“They will scan the license and get your license plate number so if something would have happened they can identify the person and send out an email.”

One of the problems with this method is that DUPD doesn’t keep track of who is leaving the campus.

Although security is not the best, Hicks still feels safe at Dillard. “Being at home not everyone has security so anybody can just pull in your driveway,” she said “It’s a close off campus to a certain extent.” Dillard’s emergency phone polls were being worked on for most of the year, she said.

 Natalie Faciane, a resident assistant at Xavier attended a program earlier this month called “ Right the Wrongs Together: Bridging the Gap Between the Black Community and Police.” XUPD and NOPD was in attendance answering questions from the concerned students.

“In light what has been going as far as police brutality especially affecting the black community there’s been a strain as far as our relationship,” Faciane said. The event was to spark a conversation and talk about violence being the answer and how to communicate effectively. “Police are intimidated by the black community and the black community is intimidated by the police,” she said.

Faciane has had many encounters with XUPD and every time results in a negative tone coming from the officer.

“My relationship with XUPD has never been a pleasant one… they are bending the law of the university” she said.

In the beginning of the semester Faciane was out of town for a few days and when she came back she thought her car was stolen. She contacted XUPD first to see if they towed her car but informed her that they couldn’t do that because the street is city property.

“I then called the city and they told me they never came on Xavier’s campus,” she said. At this point Faciane was nervous and started looking on campus for her car and suddenly spotted her vehicle.

“XUPD lied to me and said why didn’t you give a description of my car but they didn’t even go that far, it’s not that I didn’t want to you addressed me on the phone like a child saying I don’t know what I’m talking about,” she said. Faciane noticed her car was tampered inside from her seat being moved and wires coming out.

“Overall what’s been going on campus, I really took the police side as far as the robberies, I feel like nothing happens on campus but when it does were blaming the police and some of them are freak accidents,” Faciane said.

While Faciane said the purpose of XUPD coming into the dormitories is to build those relationships and make the students feel comfortable to come talk to them when there is an issue.

Faciane recall a situation last year concerning the emergency polls. “The emergency polls don’t work,” she said.

“But when it was working it was kind of inefficient, I guess it was a scenario that they didn’t think of, a girl ended up passing out but she hit the button, the camera is so high so it can’t see on the ground,” she said “So they thought someone hit it for fun.”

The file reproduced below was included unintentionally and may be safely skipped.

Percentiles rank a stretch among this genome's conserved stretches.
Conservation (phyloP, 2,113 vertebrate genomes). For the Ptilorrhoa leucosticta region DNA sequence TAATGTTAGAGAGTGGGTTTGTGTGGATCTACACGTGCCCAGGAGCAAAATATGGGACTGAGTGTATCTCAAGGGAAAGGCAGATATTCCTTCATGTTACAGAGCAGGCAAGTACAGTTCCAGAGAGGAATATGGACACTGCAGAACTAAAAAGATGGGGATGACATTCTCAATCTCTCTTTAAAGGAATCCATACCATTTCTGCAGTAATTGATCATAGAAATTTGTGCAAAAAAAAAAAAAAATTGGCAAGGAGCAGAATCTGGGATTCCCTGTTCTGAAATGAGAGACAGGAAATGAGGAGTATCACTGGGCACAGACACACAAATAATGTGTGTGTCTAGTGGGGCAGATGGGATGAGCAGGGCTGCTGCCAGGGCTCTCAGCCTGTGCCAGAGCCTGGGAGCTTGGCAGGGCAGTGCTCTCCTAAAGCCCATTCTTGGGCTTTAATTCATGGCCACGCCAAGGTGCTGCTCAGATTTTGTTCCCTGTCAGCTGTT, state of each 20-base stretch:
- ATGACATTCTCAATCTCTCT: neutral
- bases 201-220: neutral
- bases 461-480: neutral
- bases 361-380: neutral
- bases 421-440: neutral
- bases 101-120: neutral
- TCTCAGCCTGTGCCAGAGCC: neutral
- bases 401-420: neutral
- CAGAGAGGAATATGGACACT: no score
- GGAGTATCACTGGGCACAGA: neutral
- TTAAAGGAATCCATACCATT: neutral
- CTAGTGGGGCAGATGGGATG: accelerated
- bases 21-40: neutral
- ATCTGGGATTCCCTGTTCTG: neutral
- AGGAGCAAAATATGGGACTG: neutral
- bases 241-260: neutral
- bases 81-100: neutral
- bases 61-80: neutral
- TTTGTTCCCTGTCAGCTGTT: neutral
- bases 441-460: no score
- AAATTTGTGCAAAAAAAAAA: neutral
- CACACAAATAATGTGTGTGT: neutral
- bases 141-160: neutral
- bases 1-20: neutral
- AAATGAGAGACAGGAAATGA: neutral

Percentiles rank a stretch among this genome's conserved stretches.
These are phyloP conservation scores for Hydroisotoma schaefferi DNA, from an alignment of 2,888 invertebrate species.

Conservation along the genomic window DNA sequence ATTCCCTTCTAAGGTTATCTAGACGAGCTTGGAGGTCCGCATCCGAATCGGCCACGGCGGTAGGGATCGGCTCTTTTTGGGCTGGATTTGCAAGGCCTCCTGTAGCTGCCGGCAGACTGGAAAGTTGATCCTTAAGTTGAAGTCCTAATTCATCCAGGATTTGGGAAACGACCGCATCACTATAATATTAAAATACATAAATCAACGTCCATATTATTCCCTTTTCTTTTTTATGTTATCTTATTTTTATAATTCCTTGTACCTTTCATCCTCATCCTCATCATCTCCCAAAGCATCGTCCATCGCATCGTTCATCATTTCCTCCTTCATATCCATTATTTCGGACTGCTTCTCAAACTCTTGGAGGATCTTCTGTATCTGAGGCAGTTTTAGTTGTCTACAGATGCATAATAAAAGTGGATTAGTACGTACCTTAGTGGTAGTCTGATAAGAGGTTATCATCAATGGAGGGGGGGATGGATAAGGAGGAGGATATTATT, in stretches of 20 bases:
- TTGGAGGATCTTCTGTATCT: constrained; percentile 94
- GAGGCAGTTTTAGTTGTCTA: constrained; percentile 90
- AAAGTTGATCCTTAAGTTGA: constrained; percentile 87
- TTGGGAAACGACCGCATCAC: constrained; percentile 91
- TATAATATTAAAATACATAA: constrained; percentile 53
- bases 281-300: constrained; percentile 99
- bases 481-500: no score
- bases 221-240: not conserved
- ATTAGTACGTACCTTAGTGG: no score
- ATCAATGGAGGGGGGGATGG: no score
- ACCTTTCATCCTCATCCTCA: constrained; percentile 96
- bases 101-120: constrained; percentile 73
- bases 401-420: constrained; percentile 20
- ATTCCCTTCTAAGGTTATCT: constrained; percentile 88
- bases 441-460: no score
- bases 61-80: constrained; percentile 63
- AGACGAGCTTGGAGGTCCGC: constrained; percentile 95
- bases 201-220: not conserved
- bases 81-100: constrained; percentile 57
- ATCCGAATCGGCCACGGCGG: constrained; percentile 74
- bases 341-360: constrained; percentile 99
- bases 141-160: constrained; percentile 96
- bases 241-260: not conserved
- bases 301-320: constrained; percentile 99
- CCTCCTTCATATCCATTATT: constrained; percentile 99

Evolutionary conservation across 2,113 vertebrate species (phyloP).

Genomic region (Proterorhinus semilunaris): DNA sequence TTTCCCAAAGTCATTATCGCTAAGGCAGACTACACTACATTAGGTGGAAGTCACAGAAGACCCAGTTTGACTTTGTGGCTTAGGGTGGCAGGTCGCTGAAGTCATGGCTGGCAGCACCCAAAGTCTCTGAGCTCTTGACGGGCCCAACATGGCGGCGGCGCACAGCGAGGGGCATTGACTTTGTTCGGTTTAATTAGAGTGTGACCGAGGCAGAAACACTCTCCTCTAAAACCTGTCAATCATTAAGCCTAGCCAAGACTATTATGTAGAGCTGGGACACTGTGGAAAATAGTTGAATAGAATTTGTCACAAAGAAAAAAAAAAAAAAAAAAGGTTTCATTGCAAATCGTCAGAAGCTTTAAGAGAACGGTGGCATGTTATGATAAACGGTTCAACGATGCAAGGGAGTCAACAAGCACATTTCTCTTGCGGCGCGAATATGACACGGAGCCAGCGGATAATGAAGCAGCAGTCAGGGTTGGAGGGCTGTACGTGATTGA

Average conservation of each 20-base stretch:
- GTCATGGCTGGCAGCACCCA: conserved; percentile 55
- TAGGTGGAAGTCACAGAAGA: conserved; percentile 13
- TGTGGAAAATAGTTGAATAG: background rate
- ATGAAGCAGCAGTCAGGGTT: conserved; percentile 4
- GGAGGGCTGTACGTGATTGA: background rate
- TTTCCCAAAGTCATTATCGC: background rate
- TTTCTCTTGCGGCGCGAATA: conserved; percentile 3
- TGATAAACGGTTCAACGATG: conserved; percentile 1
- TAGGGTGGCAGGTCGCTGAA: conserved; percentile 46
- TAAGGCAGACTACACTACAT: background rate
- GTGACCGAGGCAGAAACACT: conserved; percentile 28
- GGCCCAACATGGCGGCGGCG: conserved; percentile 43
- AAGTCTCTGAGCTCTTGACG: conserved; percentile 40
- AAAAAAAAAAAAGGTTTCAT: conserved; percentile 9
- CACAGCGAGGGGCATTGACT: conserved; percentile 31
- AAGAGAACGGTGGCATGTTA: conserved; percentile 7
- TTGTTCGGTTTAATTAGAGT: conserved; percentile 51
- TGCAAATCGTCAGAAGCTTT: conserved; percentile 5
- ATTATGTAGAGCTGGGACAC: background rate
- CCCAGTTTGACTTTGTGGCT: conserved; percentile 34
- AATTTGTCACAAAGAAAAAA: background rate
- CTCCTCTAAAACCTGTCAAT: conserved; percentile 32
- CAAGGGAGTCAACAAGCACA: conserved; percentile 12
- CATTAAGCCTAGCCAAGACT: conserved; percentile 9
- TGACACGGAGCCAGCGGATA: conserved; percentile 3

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Emergency blue polls/ Photographer: Allana Barefield

Down the street from Xavier is Tulane University and many people think everything is okay on that part of town. Angel Carter, a Cell and Molecular Biology and Anthropology a sophomore, at Tulane says otherwise.

For Carter experience at Tulane she has noticed a lot of the incidents happened off campus that becomes a safety issue. TUPD extends the radius of one mile off campus in all directions where a Tulane student is involved. “TUPD will send out a mass email to everyone saying what the incident is, where and how it happened and the description of the perpetrator,” she said.

“The messages come out in a timely fashion but most of the time I’m like wait why am I just now getting this if it happened two days ago.”

It seems that TUPD picks and chooses what they want to inform the student body, she said. “Something as simple to a person that’s getting robbed by a car and not seeing the person may not be as important to TUPD as someone who goes through a carjacking and has ID of the suspect,” she said.

Last year a girl was robbed at the ATM in Lavin-Bernick Center which is the main part of Tulane’s campus where the student union is located. Carter was surprised that this happened on a well- known lit area on campus.

Carter is from Atlanta and when choosing a school she was well aware that Tulane was in New Orleans but didn’t have that be one of her decision makers.

Everyone has its reputation that uptown New Orleans is far away from downtown, that uptown is prissy and nothing ever happens,” she said

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Shalani Taylor, a junior Public Health Science major, at Xavier also didn’t think she could be a victim. Earlier this semester Taylor was coming back late from the library and had to park her car further away from her dorm in the parking lot since there wasn’t a lot of spaces left.

“Thursday morning I got a call from campus police and I’m thinking that there calling the wrong number so I didn’t answer it,” Taylor said.

XUPD called her again later on in the day and Taylor answered this time, XUPD notified her that there was a problem. “They said we have a problem with your car and you need to come downstairs and I was like what and they said you need to put on your clothes and come downstairs, there’s a problem with your car” she said.

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Outside of Saint Martin De Porres/ Photographer: Allana Barefield

Taylor recently just got into a car accident and assumed it was related to that situation but once she got outside she walked into a whole new headache. “I got outside and there was me and two other girls and found out someone took off our rims and tires,” she said. “I was appalled, who takes tires, at first I was upset at the whole thing but then I started asking them how does this happened… to three different cars.”

The biggest question is why did it take so long for XUPD to notify her, when they should have seen that in the middle of the night.

Even though Taylor was parked in the school parking lot, Xavier did not refund her and had to pay out of pocket to get new tires.

Since the robbery Taylor has been a bit more cautious around her surroundings. “I’m like paranoid now when I come back from the library or how far I should park if I don’t have a close parking spot,” she said.

Taylor also realized that there should be more officers on duty at night. “I always see one car but not multiple cars, not one person is going to see everything,” she said. “Also, it might be expensive but cameras, camera tells it all.”

“I’m not the type to bash my school, I don’t hate them or anything…every school has things they need to improve on so clearly ours is security,” she said